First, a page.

Food Bank prepares to help those impacted by new SNAP guidelines

MACON, Georgia (41NBC/WMGT) – Ahead of next year’s Supplemental Nutrition Assistance Program changes, local food banks are getting ready to fill the gap.

Taking the biggest hit from modifications to SNAP (or food stamps) are children and the elderly. That’s according to Middle Georgia Community Food Bank staff.

Staff members say they are concerned with meeting the demands coming in April.

“We’ve already distributed 9 million meals, and we still have demand every day for an additional number of meals. So we anticipate this might take us up to another half million meals,” said Rodney Mullins, the Middle Georgia Community Food Bank chief development officer.

On April 1, 2020,  the need for the Middle Georgia Community Food Bank is expected to increase.

“We are now preparing for a higher influx of clients we need to serve. We’re very concerned,” Mullins said.

The Trump Administration is changing the requirements for SNAP in April. Changes include tightening work requirements.

States will be restricted from exempting work-eligible adults with no dependents. Also, they will no longer automatically enroll people in SNAP that qualify for other government assistance.

Senior citizen impacted

According to the U.S Department of Agriculture, the changes will not impact parents and their kids, or those over 50 with a disability.

However, SNAP recipient Patricia Lingo says that’s not the case.

“They give [elderly] $15 to $16 a month in food stamps,” she said.

Lingo works four days a week at Waffle House, instead of enjoying her golden years.

“That’s why at my age at 72, I’m still working because Social Security doesn’t go that far. It’s less than $1000 a month,” Lingo said.

Mullins says over 20,000 people in Middle Georgia will be impacted. Which is why, he says, they’re expanding programs and resources.

The food bank is expanding food pantries at schools. Also, the backpack program, which allows students to take food home over the weekend, will be extended throughout the week.

Therefore, no one will have to deal with food insecurity.

“A normal meal for me at home would be cornbread, some potatoes. And maybe some beans and mashed potatoes to go with it,” Lingo said.

Mullins says if people have access to food, they will be less likely to get sick, and achieve success.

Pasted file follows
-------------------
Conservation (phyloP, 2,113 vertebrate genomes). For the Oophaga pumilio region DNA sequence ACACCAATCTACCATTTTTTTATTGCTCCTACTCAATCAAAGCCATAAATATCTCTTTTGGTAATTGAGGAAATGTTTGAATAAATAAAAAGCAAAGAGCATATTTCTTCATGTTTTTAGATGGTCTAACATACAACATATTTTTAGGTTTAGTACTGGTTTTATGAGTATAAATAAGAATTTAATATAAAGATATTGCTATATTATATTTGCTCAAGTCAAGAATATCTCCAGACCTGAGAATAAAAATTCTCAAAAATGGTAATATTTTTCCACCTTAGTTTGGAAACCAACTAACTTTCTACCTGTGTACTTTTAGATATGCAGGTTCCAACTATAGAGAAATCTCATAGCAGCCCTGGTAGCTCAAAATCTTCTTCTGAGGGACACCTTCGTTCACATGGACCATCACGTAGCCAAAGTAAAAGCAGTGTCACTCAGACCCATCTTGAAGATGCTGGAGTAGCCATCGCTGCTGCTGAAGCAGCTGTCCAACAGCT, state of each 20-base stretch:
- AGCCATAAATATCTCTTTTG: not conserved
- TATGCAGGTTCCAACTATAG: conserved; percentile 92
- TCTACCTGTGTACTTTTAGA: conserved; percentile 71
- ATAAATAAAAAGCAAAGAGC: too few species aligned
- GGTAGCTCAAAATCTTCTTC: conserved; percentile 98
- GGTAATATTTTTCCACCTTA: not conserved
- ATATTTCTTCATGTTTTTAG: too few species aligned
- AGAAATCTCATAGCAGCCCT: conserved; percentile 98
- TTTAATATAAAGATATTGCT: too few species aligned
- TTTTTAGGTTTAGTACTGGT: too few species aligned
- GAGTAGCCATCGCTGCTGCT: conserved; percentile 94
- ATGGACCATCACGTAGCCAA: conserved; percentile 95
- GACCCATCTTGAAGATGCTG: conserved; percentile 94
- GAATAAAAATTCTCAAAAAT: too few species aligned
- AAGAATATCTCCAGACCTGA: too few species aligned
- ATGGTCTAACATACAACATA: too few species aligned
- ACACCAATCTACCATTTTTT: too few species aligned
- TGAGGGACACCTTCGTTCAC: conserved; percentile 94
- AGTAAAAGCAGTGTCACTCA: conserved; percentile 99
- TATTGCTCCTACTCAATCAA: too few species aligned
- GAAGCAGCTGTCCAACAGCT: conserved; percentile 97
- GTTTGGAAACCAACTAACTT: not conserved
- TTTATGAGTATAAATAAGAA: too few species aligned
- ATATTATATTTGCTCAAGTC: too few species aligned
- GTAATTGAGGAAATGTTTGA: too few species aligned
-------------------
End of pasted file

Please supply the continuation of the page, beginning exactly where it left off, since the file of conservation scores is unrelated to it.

“We want the next Heisman Trophy winner, or the next corporate executive, or the next leader from Georgia to not struggle. Or to miss their goal because they don’t have sufficient food,” he said.

In a statement from the United States Department of Agriculture it states:

“Please keep in mind that the final rule that will be implemented in April will help move able-bodied adults without dependents (i.e. there are no children in these households) into job training and employment opportunities.  While food banks may be planning ways to help children, this rule will not affect children receiving SNAP.  Please refer to this fact sheet and memo for more details on the changes.

 This rule is not about moving people who truly need food assistance off SNAP. There is a wide range of ways for individuals to engage and maintain their benefits–from SNAP-funded Employment and Training programs, to programs and services provided by other federal agencies, state and county governments, and local service providers, or even by volunteering.

The food safety net has always been made up of many partners, including SNAP and food banks, working together to meet the needs of low income people.  Food banks have long been a trusted partner of SNAP, along with many other federal, state, and local programs and charities.”

The Middle Georgia Community Food Bank says they’ll need the community to support them in any way, with donations and volunteers.

 

Categories: Bibb County, Local News

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